I ran 18 miles. 18 flipping miles! Me! Little old me! I sure am looking forward to Sunday when I have to just do a half marathon, just 13.1 miles, p’ah that’s nothing.
|Running makes you mental. Mental is good.|
Hang on a minute. Rewind. Check in. Who is this person again?!
It’s hard to believe that me, (the PE refuser), the slightly overweight one, is actually right in there and training for a marathon. This time last year, 18 miles was something only to be covered when in a car. Hell, this time 2 years ago, 1.8 miles was something only to be covered when in car! Even now I think it’s absurd that I’m even considering running a journey that would take 20 minutes in a car. I suppose at the start I thought a marathon was fairly easy, after all, loads of people do it. I take that back. Anyone who trains for a marathon is a)mental and b)hardcore.
I won’t lie, the long runs are hard going. It starts with that usual ‘oh flipping flip I can’t do this’ for the first 2 miles. Then by mile 3 I’m in to my stride a bit. By mile 4 I’m ready to break the monotony with a gel. I’ve realised, since doing longer runs, that I have a very short attention span. By mile 5 I’m in to my groove but fighting the urge to press on and get it over and done with as soon as possible. Miles 6-12 are cool, I’m warmed up and I’m usually able to entertain my busy brain with random thoughts such as ‘does the Queen fart in bed?’ and ‘how many calories am I burning per second?’. Mile 12 is when I start to fight the demons. My feet start to hurt a bit. My arms feel a bit heavy and my lower back starts to ache. Most of all, I start to feel terribly glum. I take a gel as that perks me up for a bit. But I know once the glum feelings start, the feeling is there for the rest of the run. Little bits of negativity keep chipping away at my effort to get through the miles. “You totes need to walk now, it’s such a long way” and “Really, you don’t need to do this, eat cake instead” and worst of all “you can’t do this, you REALLY can’t do this”.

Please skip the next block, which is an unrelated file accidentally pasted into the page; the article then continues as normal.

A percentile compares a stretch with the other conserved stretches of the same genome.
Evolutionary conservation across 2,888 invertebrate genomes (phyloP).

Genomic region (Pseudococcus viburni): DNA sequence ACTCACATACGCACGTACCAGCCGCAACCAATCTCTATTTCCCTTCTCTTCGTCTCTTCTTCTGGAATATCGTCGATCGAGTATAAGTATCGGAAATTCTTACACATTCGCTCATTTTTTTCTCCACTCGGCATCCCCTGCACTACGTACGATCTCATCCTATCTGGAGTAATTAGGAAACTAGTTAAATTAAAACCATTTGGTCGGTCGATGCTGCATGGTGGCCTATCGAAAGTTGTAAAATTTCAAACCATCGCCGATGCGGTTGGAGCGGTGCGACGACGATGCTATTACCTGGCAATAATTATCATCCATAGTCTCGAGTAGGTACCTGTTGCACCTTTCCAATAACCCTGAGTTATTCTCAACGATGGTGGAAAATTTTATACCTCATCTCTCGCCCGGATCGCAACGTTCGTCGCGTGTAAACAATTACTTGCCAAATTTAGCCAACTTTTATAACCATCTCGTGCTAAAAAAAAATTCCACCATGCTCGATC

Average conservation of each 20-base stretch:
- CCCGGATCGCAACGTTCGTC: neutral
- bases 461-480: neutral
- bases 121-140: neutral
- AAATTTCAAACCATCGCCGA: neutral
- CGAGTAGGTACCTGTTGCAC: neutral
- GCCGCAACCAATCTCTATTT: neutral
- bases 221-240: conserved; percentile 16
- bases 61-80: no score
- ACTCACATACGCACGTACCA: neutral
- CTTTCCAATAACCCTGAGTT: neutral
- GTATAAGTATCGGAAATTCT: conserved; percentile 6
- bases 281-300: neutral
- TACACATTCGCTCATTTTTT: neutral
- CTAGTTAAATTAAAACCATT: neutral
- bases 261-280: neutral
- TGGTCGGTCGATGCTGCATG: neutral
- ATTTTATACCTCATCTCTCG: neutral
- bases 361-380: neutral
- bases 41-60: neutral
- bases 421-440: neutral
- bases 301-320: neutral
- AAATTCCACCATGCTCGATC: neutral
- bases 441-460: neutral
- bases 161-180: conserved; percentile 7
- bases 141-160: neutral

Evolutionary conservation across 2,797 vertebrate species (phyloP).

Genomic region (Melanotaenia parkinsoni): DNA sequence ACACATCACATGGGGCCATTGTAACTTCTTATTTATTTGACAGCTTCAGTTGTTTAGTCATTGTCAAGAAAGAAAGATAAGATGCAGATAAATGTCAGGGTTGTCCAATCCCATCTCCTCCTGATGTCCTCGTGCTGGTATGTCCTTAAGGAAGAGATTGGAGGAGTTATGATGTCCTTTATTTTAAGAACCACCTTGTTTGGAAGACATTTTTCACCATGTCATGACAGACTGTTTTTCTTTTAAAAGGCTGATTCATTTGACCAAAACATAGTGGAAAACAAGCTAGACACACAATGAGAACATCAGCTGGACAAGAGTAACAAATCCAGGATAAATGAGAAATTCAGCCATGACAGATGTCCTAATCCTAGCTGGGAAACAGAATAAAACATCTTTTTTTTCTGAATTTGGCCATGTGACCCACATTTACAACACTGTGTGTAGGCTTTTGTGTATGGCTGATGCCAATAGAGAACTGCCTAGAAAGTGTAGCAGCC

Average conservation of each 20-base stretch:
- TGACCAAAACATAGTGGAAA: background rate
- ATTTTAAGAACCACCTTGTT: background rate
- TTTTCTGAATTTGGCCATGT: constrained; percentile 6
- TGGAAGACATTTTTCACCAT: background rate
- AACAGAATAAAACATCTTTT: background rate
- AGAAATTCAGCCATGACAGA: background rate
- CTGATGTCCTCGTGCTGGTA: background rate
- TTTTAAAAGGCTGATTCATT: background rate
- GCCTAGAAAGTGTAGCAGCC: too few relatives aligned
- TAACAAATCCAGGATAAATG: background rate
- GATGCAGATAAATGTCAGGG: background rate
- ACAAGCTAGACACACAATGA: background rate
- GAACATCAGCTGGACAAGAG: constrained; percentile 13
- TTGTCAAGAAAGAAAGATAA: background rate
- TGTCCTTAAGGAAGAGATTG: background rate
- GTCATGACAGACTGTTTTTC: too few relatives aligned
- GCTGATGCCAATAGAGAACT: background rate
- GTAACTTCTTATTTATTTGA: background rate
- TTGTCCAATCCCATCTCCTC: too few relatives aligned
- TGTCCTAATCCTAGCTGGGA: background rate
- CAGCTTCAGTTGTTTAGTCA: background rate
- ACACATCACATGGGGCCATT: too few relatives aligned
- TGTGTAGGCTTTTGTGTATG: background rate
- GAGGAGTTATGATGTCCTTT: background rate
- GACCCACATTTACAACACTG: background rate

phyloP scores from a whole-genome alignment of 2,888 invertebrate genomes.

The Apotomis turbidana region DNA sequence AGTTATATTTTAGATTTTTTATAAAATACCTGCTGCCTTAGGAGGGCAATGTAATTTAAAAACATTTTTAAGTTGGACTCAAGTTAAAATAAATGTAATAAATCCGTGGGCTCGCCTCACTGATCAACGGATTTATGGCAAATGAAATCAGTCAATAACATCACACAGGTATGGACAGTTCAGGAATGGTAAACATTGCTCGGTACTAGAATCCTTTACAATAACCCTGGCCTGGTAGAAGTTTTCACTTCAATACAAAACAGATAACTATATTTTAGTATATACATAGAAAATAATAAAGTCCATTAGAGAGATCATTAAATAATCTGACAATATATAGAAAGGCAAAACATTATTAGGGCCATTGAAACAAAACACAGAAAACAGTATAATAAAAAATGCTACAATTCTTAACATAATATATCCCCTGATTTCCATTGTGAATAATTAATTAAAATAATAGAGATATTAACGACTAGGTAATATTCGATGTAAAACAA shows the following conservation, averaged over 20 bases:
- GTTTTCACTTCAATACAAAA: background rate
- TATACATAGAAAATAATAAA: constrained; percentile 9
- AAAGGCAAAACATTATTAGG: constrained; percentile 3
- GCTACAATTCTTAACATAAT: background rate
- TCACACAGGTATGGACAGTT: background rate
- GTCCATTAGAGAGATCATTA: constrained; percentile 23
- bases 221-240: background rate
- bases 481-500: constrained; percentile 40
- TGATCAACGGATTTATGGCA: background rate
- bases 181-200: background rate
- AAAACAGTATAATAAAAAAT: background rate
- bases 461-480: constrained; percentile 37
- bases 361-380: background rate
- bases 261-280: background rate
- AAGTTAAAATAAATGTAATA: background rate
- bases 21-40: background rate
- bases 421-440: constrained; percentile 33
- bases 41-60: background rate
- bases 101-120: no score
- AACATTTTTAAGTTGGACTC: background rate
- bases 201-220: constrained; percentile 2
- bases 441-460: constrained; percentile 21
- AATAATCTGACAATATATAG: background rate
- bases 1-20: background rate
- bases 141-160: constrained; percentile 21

That takes me back to when I first started running. Those minutes of running felt like an eternity, with a brief respite of walking only to have to go AGAIN when I really felt that I couldn’t. When I felt that anything in the world would be better than going again. But I did it then, when I had no reason to believe that I could. I don’t know what kept me going then. I know that I felt the same about running then as I do now. I don’t like running, I’d almost go as far as to say I hate it sometimes. But at the same time I love it, it’s given me more than I ever imagined. And when that moment strikes, usually around 14 miles, I know I can do this. I know that there is something deep inside me that will get me through and eventually, when I’m soaking in the bath many hours later, I’ll be so pleased that I just kept on going.
No matter how far you’ve got to go, no matter how far you’ve come, sooner or later you’ll hit that point where you are sure you can’t go on. But I promise, if you just keep on keeping on, amazing things will happen. It won’t be easy but you’ll do it. And the best bit? You’ll be inspiring someone else to give it a go. So keep on keeping on. Let amazing things happen on the streets of Kettering. It doesn’t matter how far you want to go or how fast you run. Know that you can take on the world and win because you’re amazing.